Category Archives: Reportage
Yesterday morning I had a date with a framebuilding legend from the American West. Like DiNucci, Strawberry, Bruce Gordon and others, Jim Merz was a key figure in promoting the production of custom frames in the ’70s and early ’80s. He was a machinist first, turned cyclist, turned builder. He was also an endurance cyclist, pedaling from Portland to Panama in 1970, logging over 8,000 miles. He also toured extensively in South Africa.
Jim brought his knowledge of loaded touring and trekking to his own operations, designing, fabricating and in a lot of ways shaping the world of touring bikes forever. So why haven’t you heard of Jim Merz? (Or perhaps you have, no assumptions here.) Well, Jim’s a unique guy and one that didn’t necessarily seek out the limelight like others in his day. That didn’t mean Jim wasn’t busy. In fact, in his ten years of solo framebuilding from 1972 through 1982, he built around 400 frames from Columbus and Reynolds tubing; he was the first US-builder certified to use Reynolds 753. (more…)
Pedaling in Anger: Training Camp Camping Arizona
Photos and words by Ultra Romance
What do you ride a bike for? Is it simply fitness and abs? Primordial warrior expression? JFF (just for fun)? Commuting? Too many DWI’s? Do you just merely believe that personal auto ownership should be banned, and only for commercial use? Or maybe it’s all of the above? Regardless, if you are reading this, you are likely some kind of cyclist, or merely just a fan of my creative spellings and punctuation style. So what kind are you? What does sykling mean to YOU???
As many of you who subscribe to the fan club letter my mom mails out bi-weekly may know, I’ve recently enlisted in a documentary art performance piece directed by Dan and Kyle at Yonder Journal. It’s entitled Project Y, and its purpose is to answer the question Y (why) (get it?) predominately white suburban career professionals train and compete in events that are both nonsensical and detrimental to one’s health and interpersonal relationships for no real reason other than the intrinsic reward of simply finishing. I don’t get it, or maybe I once did, but regardless, it’s a documentary MOVIE, and I wanna be a movie star, always have. The catch is, I have to race the Dirty Kanza 200. I’m a 20-40 mile a day kinda guy, so some training would be necessary, I suppose. (more…)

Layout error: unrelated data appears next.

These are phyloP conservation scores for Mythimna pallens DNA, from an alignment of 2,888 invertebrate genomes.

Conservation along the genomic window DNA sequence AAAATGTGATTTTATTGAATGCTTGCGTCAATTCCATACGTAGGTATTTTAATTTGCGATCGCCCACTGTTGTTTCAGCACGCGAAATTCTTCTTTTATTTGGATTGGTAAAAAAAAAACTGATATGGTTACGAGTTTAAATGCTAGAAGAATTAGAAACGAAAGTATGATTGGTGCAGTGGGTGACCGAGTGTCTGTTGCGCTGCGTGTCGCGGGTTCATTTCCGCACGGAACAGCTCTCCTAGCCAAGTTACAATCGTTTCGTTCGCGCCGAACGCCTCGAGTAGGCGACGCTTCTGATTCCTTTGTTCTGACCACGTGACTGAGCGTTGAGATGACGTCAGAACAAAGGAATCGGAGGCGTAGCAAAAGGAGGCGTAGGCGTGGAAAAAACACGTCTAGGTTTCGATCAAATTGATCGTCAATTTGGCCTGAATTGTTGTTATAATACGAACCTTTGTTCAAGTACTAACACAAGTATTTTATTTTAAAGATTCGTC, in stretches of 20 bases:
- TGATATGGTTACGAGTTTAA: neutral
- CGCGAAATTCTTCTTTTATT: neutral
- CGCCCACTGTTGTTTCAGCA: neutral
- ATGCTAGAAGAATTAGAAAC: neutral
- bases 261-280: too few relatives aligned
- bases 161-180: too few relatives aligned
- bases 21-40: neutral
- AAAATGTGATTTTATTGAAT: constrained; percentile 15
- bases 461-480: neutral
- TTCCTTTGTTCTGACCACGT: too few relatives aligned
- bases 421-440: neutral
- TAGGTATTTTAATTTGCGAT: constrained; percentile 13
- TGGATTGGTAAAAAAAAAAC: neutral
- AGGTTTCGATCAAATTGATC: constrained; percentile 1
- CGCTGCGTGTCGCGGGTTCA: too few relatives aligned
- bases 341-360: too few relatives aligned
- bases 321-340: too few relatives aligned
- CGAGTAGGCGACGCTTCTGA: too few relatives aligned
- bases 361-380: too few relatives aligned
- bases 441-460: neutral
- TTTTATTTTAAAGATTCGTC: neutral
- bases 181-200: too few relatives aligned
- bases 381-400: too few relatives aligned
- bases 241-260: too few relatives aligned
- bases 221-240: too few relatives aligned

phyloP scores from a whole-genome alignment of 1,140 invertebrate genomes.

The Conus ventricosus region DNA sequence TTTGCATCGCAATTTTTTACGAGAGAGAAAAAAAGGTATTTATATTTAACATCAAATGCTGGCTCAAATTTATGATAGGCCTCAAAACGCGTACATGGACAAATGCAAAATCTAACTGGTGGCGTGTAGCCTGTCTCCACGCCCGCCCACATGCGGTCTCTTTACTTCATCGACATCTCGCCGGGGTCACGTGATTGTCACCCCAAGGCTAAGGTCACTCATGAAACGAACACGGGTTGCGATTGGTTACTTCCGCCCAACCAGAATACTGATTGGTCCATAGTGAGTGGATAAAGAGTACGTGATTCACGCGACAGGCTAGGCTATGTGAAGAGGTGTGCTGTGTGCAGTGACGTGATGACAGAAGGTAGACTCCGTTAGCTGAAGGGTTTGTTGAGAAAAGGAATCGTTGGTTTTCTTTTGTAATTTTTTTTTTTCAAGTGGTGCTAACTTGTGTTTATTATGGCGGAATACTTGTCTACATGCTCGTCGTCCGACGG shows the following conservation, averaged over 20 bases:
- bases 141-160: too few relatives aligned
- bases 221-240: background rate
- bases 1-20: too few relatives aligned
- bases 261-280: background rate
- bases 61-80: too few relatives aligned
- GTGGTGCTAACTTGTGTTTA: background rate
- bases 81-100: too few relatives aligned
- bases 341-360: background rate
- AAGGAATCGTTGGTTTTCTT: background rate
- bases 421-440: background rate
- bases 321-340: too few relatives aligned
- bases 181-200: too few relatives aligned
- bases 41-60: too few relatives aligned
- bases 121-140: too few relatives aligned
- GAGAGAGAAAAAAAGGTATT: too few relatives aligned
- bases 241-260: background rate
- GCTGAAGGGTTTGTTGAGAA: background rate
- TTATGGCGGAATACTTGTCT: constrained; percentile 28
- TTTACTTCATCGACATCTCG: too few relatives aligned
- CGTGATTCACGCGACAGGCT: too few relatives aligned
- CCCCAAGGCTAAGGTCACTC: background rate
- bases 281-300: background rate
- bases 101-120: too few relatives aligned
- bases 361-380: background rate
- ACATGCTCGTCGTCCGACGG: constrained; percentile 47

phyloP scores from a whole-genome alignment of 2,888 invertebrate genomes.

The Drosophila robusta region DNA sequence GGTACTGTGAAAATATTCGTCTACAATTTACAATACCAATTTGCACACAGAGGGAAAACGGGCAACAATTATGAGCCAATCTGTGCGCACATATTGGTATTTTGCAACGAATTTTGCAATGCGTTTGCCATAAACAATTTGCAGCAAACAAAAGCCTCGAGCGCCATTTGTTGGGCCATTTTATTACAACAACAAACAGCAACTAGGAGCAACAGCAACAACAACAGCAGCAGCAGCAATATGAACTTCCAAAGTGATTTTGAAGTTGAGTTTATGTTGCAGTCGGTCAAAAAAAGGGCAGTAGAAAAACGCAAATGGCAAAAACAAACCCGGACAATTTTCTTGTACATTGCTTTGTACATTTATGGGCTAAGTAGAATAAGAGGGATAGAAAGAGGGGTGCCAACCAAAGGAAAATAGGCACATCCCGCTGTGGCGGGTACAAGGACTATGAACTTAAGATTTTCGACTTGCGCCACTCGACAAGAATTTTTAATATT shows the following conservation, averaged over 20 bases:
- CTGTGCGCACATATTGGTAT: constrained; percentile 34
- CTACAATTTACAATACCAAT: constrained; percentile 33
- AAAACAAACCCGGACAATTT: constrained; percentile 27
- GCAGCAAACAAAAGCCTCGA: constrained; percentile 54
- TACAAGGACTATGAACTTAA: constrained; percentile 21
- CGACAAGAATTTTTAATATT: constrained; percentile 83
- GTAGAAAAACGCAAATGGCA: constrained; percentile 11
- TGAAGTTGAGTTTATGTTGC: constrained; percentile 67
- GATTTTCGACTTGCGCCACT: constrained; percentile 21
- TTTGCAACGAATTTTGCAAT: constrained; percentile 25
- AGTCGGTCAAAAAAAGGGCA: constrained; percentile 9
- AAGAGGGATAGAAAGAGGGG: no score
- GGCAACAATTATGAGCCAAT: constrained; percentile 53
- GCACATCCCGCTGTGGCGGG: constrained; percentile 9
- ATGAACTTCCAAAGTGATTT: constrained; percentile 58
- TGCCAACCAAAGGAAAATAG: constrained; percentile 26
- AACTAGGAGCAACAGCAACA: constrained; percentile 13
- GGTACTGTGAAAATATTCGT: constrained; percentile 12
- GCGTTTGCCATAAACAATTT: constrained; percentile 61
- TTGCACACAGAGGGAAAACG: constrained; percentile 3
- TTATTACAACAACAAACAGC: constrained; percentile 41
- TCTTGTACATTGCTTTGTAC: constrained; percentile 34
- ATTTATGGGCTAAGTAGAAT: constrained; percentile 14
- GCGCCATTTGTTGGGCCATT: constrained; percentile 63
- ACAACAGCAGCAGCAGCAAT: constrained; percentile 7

Lucas’ Orange Camo Cannonball Stoemper SSCX
Photos by Kyle Kelley and words by John Watson
Lucas works the paint gun at Stoemper and if this bike looks familiar, it’s because the predecessor to this particular frame was featured here on the site two years ago. Back then, Lucas’ SSCX was zebra striped and it demanded visual dominance by the contrast of the patterning. This round, Lucas has a new SSCX bike. One with a thru-axle front, XT hydro disc brakes, wider bars and a bright, orange camo paint job.
A month ago, Lucas was in town to soak in some sun and shred the local trails with Kyle. They took off to the upper Chilao trail network where Lucas rode everything on this bike. Now, I should mention, Chilao isn’t a walk in the park and doing it on a flat bar SSCX is quite the accomplishment.
“Lucas is like a cannonball” Kyle exclaimed when I reviewed his photos and yes, it shows.
Follow Kyle on Instagram, Lucas on Instagram and Stoemper on Instagram.
Springtime Siestas on the Black Canyon Trail
Photos and words by Locke Hassett
A month or so ago, a friend and I decided to use a long weekend to explore the treasure that is the Black Canyon Trail (BCT). This flowing ribbon of almost all singletrack brings riders through distinct desert ecosystems bordering the eastern edge of the Bradshaw mountains between Mayer and just north of Phoenix. Being able to flow through prickly pear and ocotillo into the Sonoran desert, packed with Saguaros is an amazing experience, and to be able to do it over fantastic quality singletrack is icing on the spiny cake. We rode this trail in March, but it was still incredibly hot (90+ degrees at noon) especially for my Montana bones. We had the fortune of having plenty of water, while still having safe river crossings. To avoid the heat, we took siestas in shade near water sources and made trailside margaritas. (more…)
You don’t need a lot of space to have a good time on a bike, especially when the scenery is this good. Last Sunday, a group of us left the hustle and bustle of Los Angeles living, for the quiet countryside outside of Bakersfield. There lies a conservancy, a private lot of land called the Wind Wolves Preserve. Open daily to the public, but not RVs (yesssss!), you can enter this beautiful landscape for free, although a donation is requested. You can even camp there. We called ahead and made a site reservation a few days in advanced before loading up our vehicles with bikes, camping equipment, and food. It took about an hour and a half to arrive and once our plot of land was claimed, we set up our tents, caught up on each other’s life events and waited out the heat of the day. (more…)